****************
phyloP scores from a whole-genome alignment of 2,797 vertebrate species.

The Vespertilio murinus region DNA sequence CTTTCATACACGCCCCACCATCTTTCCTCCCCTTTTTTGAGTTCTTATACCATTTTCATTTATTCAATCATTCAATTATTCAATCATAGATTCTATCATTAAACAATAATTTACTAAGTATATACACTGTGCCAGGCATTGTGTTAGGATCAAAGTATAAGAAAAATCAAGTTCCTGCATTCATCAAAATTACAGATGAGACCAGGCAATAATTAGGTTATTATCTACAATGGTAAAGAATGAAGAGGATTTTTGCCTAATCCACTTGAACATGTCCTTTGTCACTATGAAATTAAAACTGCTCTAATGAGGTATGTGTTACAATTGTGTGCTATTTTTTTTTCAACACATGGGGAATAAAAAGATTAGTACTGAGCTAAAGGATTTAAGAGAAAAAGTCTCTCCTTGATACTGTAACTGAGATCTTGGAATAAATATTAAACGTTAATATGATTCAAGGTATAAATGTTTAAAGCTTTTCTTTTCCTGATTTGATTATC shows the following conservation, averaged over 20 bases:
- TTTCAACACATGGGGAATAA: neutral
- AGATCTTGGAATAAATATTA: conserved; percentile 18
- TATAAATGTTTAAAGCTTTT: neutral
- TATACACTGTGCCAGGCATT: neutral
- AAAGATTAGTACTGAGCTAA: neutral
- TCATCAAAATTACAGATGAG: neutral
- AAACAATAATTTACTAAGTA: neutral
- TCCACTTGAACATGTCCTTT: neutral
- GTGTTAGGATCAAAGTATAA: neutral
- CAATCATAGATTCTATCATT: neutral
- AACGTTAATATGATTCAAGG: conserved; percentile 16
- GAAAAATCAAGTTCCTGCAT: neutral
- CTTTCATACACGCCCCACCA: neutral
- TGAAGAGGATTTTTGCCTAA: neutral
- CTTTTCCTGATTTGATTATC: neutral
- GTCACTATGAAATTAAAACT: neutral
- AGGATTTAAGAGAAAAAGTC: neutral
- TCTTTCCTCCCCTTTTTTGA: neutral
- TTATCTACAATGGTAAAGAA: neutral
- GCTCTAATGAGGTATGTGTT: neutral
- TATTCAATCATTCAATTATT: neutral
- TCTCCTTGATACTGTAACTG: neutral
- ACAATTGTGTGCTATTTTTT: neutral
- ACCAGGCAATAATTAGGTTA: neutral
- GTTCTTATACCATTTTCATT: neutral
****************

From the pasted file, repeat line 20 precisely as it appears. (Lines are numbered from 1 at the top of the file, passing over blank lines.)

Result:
- TCTTTCCTCCCCTTTTTTGA: neutral